Switzerland and the EU need each other. We are at the heart of Europe, share borders and have long-standing bilateral collaborations with four EU member states. It will hopefully stay like this regardless of our political relationship with the EU. Curiosity, research, science and knowledge are limitless and must not be inhibited by borders. Being involved in EOSC-A helps us and the Association to make the best of our mutual interests. ETH Zurich’s leading position in Europe does not depend on the status of Switzerland on the continent. For example, ETH Zurich is involved in various Europe-wide subject-specific research data management programs like ELIXIR, ICOS, EPOS and ECCSEL.

ETH Zurich is a part of the ETH-Domain (ETH-Bereich in German). How is this network relevant to EOSC and Open Science?

The ETH-Domain aims to position research done in Switzerland on the international stage. One of its strategic objectives is the expansion of Open Science via data management tools and services. This is well-aligned with the mission of EOSC-A.

How do you engage with local stakeholders to promote the EOSC ecosystem and integrate perspectives of different institutions about the future of EOSC?

A working group was formed at ETH Zurich in 2020 to guide the implementation of Open Science and serve as a contact point between the EOSC Association and Swiss stakeholders. The group has the objective of aligning with the Open Research Data (ORD) strategy of the ETH-Domain and the national ORD Strategy.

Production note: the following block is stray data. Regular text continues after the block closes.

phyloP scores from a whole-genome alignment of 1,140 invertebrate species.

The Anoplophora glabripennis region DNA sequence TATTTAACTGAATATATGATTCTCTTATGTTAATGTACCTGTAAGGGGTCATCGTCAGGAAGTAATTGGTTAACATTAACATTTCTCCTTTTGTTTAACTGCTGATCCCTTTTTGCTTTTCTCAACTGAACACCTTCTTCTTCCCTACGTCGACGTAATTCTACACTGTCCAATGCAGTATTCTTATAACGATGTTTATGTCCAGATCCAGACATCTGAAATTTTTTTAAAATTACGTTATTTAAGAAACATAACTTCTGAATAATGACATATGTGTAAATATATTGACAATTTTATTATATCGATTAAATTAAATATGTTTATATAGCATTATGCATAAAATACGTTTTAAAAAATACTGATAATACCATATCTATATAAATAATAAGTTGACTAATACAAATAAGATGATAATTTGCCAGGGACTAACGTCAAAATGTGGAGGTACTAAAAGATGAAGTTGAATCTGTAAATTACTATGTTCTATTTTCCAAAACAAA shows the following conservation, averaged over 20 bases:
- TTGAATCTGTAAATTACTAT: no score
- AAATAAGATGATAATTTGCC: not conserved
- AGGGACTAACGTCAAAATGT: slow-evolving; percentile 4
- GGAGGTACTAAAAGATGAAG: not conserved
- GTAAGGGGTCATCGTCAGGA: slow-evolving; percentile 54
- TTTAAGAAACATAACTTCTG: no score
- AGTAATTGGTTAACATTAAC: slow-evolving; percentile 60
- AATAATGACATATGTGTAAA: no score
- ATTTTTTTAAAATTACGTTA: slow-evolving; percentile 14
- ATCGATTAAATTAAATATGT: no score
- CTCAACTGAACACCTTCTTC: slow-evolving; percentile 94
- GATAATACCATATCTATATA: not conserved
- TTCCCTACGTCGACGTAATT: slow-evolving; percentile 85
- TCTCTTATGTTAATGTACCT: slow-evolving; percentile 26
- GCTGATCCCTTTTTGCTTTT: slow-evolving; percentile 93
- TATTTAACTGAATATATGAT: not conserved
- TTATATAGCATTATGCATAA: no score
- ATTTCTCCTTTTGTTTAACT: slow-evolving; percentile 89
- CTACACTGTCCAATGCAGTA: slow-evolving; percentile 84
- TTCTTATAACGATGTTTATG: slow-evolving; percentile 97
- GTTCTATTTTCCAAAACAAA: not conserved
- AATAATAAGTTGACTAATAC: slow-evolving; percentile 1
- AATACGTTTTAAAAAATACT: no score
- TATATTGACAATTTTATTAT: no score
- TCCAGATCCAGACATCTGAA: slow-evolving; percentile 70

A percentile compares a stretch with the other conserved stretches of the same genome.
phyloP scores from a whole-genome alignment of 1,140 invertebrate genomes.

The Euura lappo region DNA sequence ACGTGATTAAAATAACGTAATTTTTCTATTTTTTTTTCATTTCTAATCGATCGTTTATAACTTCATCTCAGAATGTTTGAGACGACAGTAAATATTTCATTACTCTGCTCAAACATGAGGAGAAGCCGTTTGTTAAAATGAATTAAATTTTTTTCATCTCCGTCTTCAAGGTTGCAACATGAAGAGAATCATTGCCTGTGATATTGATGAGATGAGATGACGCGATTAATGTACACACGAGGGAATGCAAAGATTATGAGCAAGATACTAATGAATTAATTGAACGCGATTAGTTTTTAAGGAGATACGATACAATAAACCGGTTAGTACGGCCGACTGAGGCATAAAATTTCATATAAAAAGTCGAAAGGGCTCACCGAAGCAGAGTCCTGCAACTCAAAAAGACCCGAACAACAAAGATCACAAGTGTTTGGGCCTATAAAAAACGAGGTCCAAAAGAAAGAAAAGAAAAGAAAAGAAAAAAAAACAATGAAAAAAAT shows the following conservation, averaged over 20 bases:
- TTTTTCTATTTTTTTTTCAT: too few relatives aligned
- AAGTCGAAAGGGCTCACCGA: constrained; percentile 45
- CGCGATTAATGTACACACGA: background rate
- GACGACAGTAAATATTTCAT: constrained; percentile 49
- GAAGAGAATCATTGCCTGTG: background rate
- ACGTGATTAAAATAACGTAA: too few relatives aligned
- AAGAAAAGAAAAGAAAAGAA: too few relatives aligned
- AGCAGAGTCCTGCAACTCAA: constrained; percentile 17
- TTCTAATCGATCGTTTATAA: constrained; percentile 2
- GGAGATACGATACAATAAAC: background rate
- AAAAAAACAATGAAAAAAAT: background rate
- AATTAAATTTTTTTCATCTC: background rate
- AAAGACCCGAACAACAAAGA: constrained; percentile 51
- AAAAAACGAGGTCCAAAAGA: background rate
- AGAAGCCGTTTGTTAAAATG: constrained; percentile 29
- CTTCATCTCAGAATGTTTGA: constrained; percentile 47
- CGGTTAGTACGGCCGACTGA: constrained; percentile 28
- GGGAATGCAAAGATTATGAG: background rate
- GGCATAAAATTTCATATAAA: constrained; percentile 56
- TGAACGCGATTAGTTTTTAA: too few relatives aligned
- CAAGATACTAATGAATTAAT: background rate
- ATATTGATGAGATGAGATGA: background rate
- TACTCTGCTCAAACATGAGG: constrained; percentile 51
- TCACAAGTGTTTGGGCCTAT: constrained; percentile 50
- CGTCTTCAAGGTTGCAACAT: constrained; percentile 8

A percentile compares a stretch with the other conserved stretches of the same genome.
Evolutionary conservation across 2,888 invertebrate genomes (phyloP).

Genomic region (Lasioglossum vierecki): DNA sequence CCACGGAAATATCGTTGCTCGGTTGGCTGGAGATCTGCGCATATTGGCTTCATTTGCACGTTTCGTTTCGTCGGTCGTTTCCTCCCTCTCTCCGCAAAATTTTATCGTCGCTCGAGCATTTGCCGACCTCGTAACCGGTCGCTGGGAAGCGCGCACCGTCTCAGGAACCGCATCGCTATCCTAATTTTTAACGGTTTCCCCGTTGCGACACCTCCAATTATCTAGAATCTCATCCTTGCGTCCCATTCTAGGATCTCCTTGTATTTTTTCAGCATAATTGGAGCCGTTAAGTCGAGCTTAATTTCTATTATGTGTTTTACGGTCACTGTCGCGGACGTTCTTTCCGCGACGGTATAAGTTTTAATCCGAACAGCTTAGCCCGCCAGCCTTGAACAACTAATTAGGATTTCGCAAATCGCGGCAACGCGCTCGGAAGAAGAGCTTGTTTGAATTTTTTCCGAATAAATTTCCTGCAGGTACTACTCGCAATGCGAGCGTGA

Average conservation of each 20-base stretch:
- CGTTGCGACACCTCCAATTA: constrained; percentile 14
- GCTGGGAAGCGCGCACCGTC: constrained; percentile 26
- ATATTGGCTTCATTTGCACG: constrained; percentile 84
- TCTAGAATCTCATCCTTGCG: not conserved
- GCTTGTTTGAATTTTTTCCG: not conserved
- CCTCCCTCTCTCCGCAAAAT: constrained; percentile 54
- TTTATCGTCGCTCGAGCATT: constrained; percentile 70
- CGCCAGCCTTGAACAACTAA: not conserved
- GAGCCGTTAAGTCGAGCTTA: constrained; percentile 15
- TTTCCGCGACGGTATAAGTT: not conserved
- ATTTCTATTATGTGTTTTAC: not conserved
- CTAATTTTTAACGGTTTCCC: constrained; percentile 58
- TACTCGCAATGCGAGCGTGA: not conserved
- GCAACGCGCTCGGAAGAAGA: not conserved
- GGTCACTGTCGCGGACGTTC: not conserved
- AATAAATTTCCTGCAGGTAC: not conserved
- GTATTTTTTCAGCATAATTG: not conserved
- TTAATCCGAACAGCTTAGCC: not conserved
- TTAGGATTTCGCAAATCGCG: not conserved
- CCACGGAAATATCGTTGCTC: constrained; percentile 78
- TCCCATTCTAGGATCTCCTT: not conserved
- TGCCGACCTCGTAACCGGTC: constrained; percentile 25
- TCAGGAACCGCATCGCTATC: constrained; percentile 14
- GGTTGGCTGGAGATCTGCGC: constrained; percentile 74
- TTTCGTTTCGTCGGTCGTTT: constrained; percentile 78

In 2018, SERI started the so-called EOSC Roundtable to streamline activities nation-wide. In 2021 this developed into the Strategic Council (StraCo), that leads on the implementation of the national Open Research Data strategy. Besides the ETH-Domain, other StraCo members are the network of Swiss universities (swissuniversities), the Swiss National Science Foundation (SNSF), and the Swiss Academies of Arts and Sciences.

ETH Zurich revised its open access policy in 2018 and introduced new guidelines for compulsory research data management in 2023. Our involvement in Open Science and EOSC-A has had a positive impact on ETH’s services and infrastructures. We organise research data management trainings, and work on creating a network of data stewardships and research data hubs to meet our goals. Other partners in ETH-Domain and other Swiss research performing organisations are also doing this, thanks, in part, to funding from ETH-Domain and swissuniversities for open access projects. It is expected that funding will be extended in the future to open innovation and open educational resources.